Alan Moore is a well known comic book writer, famed for his graphic novels such as Watchmen and The Killing Joke. Moore’s comics take on much darker stories than many Marvel series, and his views on Hollywood are well documented. But what does he think now that more and more films and TV series are spawning from his work?
Alan Moore, an English comic book writer based in Northamptonshire, has reportedly refused to watch various screen versions of his work.
He has had some major problems with publishers, as well as Hollywood filmmakers over the years, but his comic books are still era-defining in many ways.
Speaking exclusively to the Express.co.uk, Professor Chris Murray of the University of Dundee, the UK’s only comic book professor revealed part of why Moore has taken against many adaptations of his work.
Professor Murray said: “He set out to create comics that showcased the medium-specific qualities of comics.
“He often says that the characters and plot points are superficial compared to the resonances that his stories establish, between images in sequence, between word and image etc.
“He created comics that showed off what only comics could be and do.
“Therefore, adapting the story without attempting a similar type of innovation, is pointless. That’s Moore’s perspective.”
Professor Murray also explained how Moore has had “beef” with several big publishers – one of which was DC, whom he left to join independent comic book makers WildStorm.
However, DC then acquired WildStorm, meaning Moore was back with the company after he reportedly “vowed” never to work with them again.
In 2012, when Moore was asked about how DC made further Watchmen comics, he told Fast Company: “It seems a bit desperate to go after a book famous for its artistic integrity.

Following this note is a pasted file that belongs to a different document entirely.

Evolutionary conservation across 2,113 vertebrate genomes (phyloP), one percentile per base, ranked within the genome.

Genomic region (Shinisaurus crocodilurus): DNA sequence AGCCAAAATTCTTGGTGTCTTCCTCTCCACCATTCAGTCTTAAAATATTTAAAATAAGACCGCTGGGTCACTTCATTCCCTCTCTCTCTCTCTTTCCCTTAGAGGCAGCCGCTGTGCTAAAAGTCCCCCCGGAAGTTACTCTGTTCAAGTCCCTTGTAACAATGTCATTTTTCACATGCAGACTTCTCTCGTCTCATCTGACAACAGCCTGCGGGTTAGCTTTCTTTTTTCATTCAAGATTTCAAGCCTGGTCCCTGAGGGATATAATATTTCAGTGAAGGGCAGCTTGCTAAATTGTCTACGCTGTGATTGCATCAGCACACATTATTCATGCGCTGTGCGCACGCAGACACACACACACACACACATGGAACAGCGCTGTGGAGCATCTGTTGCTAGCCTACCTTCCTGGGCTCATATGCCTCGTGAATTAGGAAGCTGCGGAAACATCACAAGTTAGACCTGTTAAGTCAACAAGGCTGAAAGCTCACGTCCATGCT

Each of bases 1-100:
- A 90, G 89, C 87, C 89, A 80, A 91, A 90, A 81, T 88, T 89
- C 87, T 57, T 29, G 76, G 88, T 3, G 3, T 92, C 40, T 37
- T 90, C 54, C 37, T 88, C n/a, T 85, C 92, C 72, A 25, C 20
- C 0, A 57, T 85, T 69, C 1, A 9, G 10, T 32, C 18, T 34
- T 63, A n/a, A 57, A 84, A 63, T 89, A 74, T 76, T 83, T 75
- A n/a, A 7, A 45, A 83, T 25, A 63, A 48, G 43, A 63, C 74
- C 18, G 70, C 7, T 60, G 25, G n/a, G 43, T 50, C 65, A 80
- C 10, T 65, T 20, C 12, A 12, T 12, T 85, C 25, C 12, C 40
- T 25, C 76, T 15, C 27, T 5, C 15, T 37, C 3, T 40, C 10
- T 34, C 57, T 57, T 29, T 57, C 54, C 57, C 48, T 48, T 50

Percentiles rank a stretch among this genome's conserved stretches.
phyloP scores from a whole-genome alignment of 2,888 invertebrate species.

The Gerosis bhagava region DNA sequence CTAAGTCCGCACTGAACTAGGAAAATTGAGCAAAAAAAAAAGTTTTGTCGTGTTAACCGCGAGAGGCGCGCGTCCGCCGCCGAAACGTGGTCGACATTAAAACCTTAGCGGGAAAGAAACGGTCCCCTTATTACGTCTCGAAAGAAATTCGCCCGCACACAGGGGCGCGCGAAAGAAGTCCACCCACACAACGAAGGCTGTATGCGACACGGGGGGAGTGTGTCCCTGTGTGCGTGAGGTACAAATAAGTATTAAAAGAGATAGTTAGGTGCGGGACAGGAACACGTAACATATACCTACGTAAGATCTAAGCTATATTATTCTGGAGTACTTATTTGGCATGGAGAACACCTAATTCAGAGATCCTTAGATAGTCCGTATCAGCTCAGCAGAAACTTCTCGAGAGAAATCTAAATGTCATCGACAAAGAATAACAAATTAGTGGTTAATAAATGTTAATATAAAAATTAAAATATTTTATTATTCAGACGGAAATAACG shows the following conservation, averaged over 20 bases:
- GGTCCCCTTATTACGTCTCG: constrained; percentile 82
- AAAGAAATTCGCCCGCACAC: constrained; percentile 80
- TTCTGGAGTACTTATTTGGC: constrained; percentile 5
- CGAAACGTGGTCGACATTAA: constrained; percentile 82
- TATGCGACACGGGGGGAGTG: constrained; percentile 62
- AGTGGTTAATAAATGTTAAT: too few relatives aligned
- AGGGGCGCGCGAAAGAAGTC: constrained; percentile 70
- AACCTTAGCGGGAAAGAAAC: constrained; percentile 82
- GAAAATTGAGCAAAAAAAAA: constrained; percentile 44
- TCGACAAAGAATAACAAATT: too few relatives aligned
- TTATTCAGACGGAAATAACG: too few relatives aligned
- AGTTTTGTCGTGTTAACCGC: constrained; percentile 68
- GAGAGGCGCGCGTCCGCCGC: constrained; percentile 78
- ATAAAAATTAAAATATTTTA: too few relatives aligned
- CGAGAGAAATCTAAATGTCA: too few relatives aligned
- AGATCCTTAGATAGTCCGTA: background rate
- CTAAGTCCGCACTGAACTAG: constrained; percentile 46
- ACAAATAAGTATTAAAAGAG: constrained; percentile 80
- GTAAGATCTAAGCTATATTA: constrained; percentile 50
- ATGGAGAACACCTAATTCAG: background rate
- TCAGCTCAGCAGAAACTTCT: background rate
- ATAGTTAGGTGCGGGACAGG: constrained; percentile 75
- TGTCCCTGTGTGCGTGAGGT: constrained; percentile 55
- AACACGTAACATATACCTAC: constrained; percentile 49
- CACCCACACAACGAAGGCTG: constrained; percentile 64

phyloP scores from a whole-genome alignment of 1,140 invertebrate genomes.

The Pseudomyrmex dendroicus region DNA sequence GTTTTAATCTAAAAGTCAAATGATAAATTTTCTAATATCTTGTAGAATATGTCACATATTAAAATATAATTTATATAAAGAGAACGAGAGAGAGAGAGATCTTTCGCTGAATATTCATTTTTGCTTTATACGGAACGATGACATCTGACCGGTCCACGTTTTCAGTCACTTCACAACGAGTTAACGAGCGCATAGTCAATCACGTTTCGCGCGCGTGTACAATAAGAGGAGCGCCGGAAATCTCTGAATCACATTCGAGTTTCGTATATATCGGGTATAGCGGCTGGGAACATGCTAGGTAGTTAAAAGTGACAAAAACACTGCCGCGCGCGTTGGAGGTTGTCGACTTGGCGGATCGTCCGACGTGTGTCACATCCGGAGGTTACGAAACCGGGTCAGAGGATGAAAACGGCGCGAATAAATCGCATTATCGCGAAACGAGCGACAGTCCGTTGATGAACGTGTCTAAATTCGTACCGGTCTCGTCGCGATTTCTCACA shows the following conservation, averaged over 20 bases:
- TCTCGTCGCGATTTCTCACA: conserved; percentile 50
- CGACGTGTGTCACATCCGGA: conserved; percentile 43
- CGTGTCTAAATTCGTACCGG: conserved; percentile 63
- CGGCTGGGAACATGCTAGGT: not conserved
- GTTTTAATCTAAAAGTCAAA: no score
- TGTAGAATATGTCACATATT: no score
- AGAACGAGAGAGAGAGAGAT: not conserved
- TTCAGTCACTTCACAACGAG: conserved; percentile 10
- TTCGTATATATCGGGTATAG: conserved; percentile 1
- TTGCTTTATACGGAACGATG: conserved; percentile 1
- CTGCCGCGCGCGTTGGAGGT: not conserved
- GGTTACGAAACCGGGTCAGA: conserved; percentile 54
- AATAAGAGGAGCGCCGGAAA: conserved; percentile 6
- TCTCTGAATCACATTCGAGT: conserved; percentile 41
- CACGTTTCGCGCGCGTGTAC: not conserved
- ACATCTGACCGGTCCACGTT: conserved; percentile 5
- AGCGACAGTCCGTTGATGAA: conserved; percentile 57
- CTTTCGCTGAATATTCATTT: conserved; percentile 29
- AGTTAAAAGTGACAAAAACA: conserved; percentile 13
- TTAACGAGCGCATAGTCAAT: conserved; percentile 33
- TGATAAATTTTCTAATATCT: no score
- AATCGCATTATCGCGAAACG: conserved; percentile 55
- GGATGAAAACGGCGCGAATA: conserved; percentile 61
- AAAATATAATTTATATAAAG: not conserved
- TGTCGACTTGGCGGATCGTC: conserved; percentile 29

“It’s a finite series. Watchmen was said to actually provide an alternative to the superhero story as an endless soap opera.
“To turn that into just another superhero comic that goes on forever demonstrates exactly why I feel the way I do about the comics industry. It’s mostly about franchises.
“Comic shops these days barely sell comics. It’s mostly spin-offs and toys.”
Speaking to The Guardian in 2012, Moore made his views on Hollywood clear as well, meaning it was not just publishers who seemed to frustrate him.
He said: “My main experiences in the past had been of the Hollywood variety, which was on many levels repulsive to me.
“Every film is a remake of a previous film, or a remake of a television series that everyone loved in the 1960s, or a remake of a television series that everyone hated in the 1960s.
“Or it’s a theme park ride; it will soon come to breakfast cereal mascots.”
This is similar to some of the sentiments put forward by Martin Scorsese, a director who compared Marvel movies to “amusement parks.”
Now, a Watchmen TV series has premiered on HBO, after the movie version which was released in 2009 and, reportedly, did not impress Moore either, despite his enjoyment of the original screenplay.
When asked about what he hoped for in the series, Professor Murray said: “I just want it to be good, by which I mean inventive, thought-provoking and entertaining.”
This seems also to be something close to Moore’s heart as well – seeing an adaptation which is as inventive as he is.
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